Hydrogen hubs could open door for Australia to become green metals exporter


imageAn investment in hydrogen hubs unveiled by Scott Morrison on Tuesday could open the door to Australia producing green steel and other critical metals for export, a national energy expert says.Mr Morrison was campaigning in Perth on Tuesday, announcing a $140 million injection for two hydrogen hubs in Western Australia, which he says will create 3,600 new jobs in the state.The money will go towards BP Australia’s H2Kwinana clean energy hub south of Perth and the WA government’s Pilbara Hydrogen Hub in the state’s north.Both major parties made energy-related announcements in the mining state on Tuesday, with Labor pledging $3.2 million to install a wind turbine training facility in a TAFE in Perth’s east.Deputy Labor leader Richard Marles said the commitment would establish the Midland campus as a leader in training for high-tech renewable energy jobs.

Grattan Institute program director for energy and climate change Tony Wood said currently Australian companies are exporting iron ore and metallurgical coal to Asia to make steel and iron.But with the advent of clean hydrogen production in WA, iron ore companies could use renewable hydrogen to make iron domestically for export.

“It’s very simple and relatively low cost to take coal out of the ground, put it on a ship and send it to Korea or Japan or China, it’s much harder to do the same thing with hydrogen,” he said.

“So using the hydrogen here, to react with the iron ore to make iron and steel may very well be the cost effective thing to do, and there are companies in Australia who are very keen to do that.” But Mr Wood said the market demand for the “green version” of iron or other critical mineral products like aluminium and lithium was currently modest.”Getting too far ahead of the investment curve would be a dangerous place to be,” Mr Wood said.”Governments working with companies to take a very hard-headed assessment of the risk and the opportunity is probably a sensible way forward.” Mr Wood said Australia’s fuel security vulnerability was centred on transport as we had more than enough resources to produce electricity for domestic consumption.However, hydrogen could be a future resource to bolster the nation’s fuel security for transport, as Australia moved towards electrification to replace petrol and diesel.Mr Wood said while Australian renewables could be used to power personal vehicles and small commercial vehicles, hydrogen may be a more efficient way to power long distance heavy transport.Greens leader Adam Bandt, who was also in WA on Tuesday, said while hydrogen was the “fuel of the future”, it had to be green.Hydrogen can be extracted from water using heat and chemical reactions but the process is highly polluting.However, if electricity produced by renewable energy is used to split the hydrogen from the water, it can be considered “green”.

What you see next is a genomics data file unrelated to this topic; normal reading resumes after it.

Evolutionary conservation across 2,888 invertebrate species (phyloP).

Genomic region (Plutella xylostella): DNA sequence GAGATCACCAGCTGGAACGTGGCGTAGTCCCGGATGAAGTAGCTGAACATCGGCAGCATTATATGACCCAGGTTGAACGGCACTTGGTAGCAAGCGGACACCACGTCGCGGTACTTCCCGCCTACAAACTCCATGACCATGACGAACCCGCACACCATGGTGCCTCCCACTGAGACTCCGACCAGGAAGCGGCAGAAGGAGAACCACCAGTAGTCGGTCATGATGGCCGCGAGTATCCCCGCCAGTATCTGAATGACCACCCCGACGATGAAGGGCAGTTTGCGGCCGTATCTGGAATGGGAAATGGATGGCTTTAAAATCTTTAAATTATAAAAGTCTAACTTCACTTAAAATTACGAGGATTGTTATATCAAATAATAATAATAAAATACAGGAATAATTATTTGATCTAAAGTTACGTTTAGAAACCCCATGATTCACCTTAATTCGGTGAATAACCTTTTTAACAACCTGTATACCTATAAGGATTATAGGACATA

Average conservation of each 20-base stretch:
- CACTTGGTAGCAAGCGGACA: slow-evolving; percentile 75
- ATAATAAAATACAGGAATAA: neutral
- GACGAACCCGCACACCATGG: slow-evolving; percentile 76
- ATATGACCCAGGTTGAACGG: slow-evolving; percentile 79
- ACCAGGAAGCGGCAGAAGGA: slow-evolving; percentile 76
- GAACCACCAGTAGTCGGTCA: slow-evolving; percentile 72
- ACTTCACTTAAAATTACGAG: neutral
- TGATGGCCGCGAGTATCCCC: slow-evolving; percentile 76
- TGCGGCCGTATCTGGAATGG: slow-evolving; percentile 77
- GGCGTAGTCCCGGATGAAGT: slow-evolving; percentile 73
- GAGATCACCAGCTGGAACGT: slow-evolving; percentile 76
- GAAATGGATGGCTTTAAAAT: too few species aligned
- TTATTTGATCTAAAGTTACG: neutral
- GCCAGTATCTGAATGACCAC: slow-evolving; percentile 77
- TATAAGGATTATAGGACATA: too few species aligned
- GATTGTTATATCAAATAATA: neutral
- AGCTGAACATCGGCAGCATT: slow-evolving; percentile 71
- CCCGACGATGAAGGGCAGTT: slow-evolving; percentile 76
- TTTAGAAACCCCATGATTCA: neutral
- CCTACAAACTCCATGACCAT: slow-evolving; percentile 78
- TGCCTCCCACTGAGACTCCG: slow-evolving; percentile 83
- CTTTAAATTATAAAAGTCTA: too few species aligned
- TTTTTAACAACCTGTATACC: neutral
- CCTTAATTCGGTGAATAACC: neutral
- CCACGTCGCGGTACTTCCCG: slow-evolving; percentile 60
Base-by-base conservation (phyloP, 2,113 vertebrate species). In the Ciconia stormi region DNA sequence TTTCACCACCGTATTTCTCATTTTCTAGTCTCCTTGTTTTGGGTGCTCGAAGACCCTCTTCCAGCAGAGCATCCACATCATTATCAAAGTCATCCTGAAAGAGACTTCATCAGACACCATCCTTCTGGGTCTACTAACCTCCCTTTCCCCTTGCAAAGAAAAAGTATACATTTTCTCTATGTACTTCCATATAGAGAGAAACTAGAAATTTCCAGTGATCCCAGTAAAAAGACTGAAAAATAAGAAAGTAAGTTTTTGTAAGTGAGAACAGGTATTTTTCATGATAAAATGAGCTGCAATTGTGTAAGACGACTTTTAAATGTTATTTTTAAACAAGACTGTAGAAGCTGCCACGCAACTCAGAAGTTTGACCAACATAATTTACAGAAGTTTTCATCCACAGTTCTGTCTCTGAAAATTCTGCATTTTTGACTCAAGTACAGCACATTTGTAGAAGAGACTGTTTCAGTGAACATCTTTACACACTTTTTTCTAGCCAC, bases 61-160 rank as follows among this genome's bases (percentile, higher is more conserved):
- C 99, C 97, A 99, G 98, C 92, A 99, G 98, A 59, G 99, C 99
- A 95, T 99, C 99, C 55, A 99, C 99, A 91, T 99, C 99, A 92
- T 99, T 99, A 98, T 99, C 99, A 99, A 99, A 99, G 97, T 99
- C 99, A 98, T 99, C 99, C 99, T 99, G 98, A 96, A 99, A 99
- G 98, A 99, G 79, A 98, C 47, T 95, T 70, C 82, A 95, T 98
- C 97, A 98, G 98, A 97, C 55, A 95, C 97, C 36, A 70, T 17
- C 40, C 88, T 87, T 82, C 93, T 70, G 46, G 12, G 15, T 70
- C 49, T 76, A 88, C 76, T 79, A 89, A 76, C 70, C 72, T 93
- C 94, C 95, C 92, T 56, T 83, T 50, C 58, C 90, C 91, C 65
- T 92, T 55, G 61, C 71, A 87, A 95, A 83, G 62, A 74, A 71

“No one around the world is going to want to buy it if it’s made from coal and gas,” he said.Western Australian mining magnate Andrew Forrest recently turned the sod on a hydrogen project in Queensland, saying he wanted to build in his home state but “land tenure” issues prevented this .Mr Morrison also announced $40 million to support the design and construction of Woodside Energy’s multi-user Burrup carbon capture and storage hub and CO2 gathering and transportation network, $20 million for Mitsui E&P’s Mid West carbon capture and storage hub, and $7 million for Buru Energy to “assess the potential for onshore storage” in the Carnarvon Basin.He said the Burrup and Mid West hubs were expected to reduce emissions by a combined 7.4 million tonnes per annum from 2028.

“The projects are expected to drive more than $1 billion of investment in regional Western Australia and will create more than 2,000 jobs,” a government statement said.Greenpeace said the Woodside investment was giving the company “a license to pollute”.In a statement, Greenpeace head of clean transitions Jess Panegyres said carbon capture technology was ineffective, costly and unproven.”Carbon capture has never worked anywhere in the world at scale, with the most salient example of its failure being found right here in Western Australia,” she said.”Chevron’s colossal Gorgon gas plant, Australia’s only commercial-scale carbon capture and storage project, has comprehensively failed, and now the Morrison Government wants to hand over more public money to waste on this dangerous fantasy technology,” she said.

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